MESH: The New Cool in the Shoe World

MESH: The New Cool in the Shoe World

For a major part of the history of shoes, there have been two choices for uppers: leather or canvas. Each offers obvious advantages and disadvantages. While Leather is durable, it’s also heavy and doesn’t offer much in the way of ventilation. Canvas, on the other hand, breathes but doesn’t offer the same structural advantages as leather.  Somewhere down the line, the industry felt the need for some other options for making of uppers that can bring out the best of both worlds. The footwear industries needed something that incorporates the durability of leather and the breathability of the canvas.

In search of this new alternative, the direction of shoe evolution took a turn and moved towards the growing textile industry. In 1935, a group of scientists at DuPont discovered something that would change the way the world thought about fabric. Led by a man named Wallace Carothers, the team discovered a new plastic polymer by combining hexamet hylenediamine and adipic acid. They named it ‘fiber 6-6.’ Next step was to pull fiber 6-6 into strands by using a process known as cold drawing and spin the strands into the thread. This new product was named as nylon. The world’s first synthetic fiber, however, still had some way to go before it was ready for the footwear world.

By 1941, DuPont’s manufacturing efforts were entirely dedicated to the military as the US jumped into the Second World War. This new focus enabled the company to develop their fiber into all manner of new applications, including rip stop fabric for parachutes. After the war, their attention turned back to the civilian market, which had developed a taste for all things futuristic, and by the 60s nylon was well on trend.

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Towards the end of the 60s, the shoe world was witnessing the rise of Blue Ribbon Sports, now Nike. Its founders Phil Knight and Bill Bowerman focused their efforts for the time being on improving the shoe design. Bowerman, in particular, was focused on redesigning shoes themselves, and as an athletic coach, he was obsessed with reducing their weight. Nylon made its athletic debut on one of the coach’s earliest designs, the TG-24, now known as the Cortez. The material in question was a kind of woven nylon here. The yarns are kept straight in a tight-latticed structure and was marketed as ‘Swoosh Fiber’. With time the material became an integral element in Nike’s formula. The fabric produced by weaving the synthetic yarns was strong, breathable, didn’t stretch, and above all, weighed a fraction of its predecessors.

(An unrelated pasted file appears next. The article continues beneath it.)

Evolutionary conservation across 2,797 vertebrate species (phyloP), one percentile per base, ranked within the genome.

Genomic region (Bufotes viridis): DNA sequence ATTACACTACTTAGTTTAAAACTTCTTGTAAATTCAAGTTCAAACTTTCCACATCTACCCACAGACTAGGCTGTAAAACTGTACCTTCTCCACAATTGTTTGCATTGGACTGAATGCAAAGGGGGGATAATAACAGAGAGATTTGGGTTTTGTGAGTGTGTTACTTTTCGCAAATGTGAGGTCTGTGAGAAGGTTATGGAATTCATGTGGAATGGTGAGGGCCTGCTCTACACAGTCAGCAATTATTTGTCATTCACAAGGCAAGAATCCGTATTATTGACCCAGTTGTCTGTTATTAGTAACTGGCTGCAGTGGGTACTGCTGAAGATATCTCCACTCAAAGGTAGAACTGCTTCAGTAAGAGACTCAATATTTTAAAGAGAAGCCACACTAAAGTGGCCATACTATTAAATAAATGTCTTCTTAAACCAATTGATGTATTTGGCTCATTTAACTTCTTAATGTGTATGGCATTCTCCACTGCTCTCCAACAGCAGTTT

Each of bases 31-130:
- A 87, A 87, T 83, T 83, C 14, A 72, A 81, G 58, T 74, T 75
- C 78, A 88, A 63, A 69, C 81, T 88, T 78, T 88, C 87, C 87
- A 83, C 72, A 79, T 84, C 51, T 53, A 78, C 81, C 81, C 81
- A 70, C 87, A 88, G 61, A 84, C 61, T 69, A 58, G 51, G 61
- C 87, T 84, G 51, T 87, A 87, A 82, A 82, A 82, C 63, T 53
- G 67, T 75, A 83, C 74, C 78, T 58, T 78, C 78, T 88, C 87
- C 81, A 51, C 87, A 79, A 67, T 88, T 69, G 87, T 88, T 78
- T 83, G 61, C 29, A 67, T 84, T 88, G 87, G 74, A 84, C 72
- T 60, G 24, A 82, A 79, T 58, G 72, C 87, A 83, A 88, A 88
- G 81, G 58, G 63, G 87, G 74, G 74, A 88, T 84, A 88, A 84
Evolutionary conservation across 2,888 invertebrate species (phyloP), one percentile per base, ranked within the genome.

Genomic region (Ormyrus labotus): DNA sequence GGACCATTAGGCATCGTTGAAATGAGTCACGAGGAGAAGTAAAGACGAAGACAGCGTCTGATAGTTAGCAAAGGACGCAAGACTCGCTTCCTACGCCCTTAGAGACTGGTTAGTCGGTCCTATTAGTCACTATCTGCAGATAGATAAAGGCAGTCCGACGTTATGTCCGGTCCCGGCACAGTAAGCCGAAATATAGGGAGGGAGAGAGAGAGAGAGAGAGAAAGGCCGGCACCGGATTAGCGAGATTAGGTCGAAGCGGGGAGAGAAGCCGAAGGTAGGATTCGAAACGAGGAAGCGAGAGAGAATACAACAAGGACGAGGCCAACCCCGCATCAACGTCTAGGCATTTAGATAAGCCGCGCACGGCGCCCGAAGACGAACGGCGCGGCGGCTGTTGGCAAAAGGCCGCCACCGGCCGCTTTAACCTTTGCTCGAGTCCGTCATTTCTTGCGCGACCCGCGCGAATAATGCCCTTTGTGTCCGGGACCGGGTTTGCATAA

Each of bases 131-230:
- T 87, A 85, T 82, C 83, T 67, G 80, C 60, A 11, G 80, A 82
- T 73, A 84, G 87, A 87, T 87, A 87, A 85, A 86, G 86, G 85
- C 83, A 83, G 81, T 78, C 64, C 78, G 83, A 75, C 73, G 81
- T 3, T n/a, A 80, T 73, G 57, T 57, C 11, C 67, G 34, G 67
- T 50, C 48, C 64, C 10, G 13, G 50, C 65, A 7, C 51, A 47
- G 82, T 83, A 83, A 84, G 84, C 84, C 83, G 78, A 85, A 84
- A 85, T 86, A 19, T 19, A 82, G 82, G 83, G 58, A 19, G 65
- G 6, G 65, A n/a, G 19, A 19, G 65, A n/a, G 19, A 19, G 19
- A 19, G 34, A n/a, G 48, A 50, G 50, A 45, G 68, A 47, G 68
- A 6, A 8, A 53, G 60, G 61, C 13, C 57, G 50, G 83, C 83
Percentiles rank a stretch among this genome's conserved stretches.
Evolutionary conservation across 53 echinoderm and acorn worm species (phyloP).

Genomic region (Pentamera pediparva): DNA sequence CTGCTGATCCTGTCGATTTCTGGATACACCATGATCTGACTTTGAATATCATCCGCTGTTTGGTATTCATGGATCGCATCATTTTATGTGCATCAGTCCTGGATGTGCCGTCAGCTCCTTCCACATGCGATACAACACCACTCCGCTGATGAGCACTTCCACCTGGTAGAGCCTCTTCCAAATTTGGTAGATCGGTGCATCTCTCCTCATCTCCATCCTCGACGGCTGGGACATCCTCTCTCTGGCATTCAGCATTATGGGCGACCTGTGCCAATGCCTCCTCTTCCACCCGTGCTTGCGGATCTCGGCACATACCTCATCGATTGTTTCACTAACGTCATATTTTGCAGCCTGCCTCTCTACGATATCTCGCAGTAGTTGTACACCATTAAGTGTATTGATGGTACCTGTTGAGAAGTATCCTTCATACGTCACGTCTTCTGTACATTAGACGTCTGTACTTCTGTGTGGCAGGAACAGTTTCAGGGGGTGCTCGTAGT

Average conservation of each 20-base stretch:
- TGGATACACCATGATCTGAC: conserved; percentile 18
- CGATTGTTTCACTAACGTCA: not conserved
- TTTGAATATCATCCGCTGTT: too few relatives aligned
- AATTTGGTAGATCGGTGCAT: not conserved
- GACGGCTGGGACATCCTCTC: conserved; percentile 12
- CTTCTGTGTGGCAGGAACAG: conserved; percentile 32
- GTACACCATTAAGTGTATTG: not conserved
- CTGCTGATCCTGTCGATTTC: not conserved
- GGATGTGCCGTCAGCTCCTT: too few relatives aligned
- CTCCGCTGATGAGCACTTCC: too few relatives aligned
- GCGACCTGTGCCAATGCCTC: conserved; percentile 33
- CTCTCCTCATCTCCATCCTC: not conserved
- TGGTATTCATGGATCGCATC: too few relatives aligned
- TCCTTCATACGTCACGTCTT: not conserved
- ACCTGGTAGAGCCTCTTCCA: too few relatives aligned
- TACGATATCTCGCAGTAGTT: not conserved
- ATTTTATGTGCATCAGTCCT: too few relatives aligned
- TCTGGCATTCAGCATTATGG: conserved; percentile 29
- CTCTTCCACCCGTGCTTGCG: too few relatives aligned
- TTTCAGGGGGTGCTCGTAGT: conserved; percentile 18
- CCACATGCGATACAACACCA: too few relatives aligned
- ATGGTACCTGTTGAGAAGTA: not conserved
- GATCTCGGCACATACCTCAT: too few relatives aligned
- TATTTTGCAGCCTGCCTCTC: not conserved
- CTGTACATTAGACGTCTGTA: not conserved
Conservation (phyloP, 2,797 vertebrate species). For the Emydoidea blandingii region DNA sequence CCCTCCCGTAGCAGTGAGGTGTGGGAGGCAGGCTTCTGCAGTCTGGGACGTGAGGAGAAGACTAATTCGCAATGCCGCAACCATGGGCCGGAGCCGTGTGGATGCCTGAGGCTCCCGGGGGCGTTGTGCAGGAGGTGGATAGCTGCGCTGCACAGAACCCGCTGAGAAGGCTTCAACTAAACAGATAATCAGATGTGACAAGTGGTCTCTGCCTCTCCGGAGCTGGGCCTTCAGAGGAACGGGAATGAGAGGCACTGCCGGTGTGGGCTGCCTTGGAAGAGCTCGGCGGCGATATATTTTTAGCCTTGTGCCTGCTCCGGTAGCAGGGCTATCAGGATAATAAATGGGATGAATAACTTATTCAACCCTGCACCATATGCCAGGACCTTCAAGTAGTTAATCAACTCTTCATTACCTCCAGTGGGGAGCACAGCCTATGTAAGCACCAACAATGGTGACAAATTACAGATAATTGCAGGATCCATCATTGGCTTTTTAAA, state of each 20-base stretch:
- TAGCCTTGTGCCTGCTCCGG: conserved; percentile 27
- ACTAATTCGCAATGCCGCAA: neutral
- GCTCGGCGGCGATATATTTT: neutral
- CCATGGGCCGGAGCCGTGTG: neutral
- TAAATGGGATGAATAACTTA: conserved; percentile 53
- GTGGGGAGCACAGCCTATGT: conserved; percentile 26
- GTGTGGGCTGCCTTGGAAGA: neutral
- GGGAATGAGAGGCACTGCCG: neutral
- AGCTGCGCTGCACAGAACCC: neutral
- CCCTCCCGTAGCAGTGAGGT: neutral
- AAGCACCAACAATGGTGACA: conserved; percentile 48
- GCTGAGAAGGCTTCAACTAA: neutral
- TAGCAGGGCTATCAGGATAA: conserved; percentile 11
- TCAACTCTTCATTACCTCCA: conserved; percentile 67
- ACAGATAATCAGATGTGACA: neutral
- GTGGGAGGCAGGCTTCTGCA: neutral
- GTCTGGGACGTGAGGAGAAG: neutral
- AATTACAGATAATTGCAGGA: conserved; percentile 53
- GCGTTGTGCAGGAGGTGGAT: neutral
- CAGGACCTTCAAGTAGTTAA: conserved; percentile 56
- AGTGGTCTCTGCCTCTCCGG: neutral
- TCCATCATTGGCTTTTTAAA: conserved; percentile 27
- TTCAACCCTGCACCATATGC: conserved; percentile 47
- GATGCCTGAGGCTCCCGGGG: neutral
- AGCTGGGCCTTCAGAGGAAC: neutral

While woven nylon was becoming a rage, another biggie, Adidas came up with a new method of turning nylon into sneakers i.e. knitting. In this case, the yarns are formed into a series of interlocking loops.  It’s this looped structure that makes the end product stretchy and able to be structured with large gaps – and that’s how we get the material that we generically refer to as MESH.

One of the first sneakers to use the air-permeable, breathable yet long-term durable textile was the Adidas Americana in 1971. To reduce multi-directional stretch and instability, mesh generally needs to be backed by a woven material and works best with an overlying structure made from leather or suede.

For the first few years, the knitted synthetic fabric was suitable mainly for use in bulkier shoes, such as basketball and tennis, and not for sleek runners, as woven material works best with an overlying structure made from leather or suede.

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A lot of credit for the endless supply of synthetic fibers from spandex to Kevlar, through to Dyneema and more recently created formulas such as PLA, goes to this trail blazed by nylon.

Now we even have fibers having tensile strength five times higher than that of steel.

Those early forays into knitted nylon mesh have slowly morphed to allow brands to produce single-piece uppers.

Now-a-days mesh is being considered as a good to go material for making uppers for shoe designs by many shoemakers. Some of Tracer’s very own best-selling shoes such as TR Axe, TR Mesh Maze and TR Grit are some examples of this trendy yet lasting material, as upper of these shoes are made up of synthetic PU with mesh knitted of GSM-380 fiber which is one of the heaviest and strongest fibers used.

Coming with different variants that are strong yet vibrant by doing innovation in not only producing new forms of fibers but also in designing the shoes with changing times, a path-breaking contribution from Tracer comes in the form of TR Axe having printed mesh as its upper gives this pair of shoes an obvious edge in terms of design.

Meeting the growing demands of the sports industry and changing market trends, these materials allowed shoes to be both durable and stylish for long periods of time without opening them up to wear and tear. With the introduction of Protestants, the durability they had only allowed them to be more durable than before. Once this perforated material got introduced into the industry, things got switched up totally. This material was both lightweight and durable; it has all the good qualities of the traditional materials but hardly any of the unwanted ones. It will not be wrong to say that this material or the concept of mesh is nothing short of a game changer. Mesh opened new possibilities, gave many new options to consumers and extended the lifetime of shoes.

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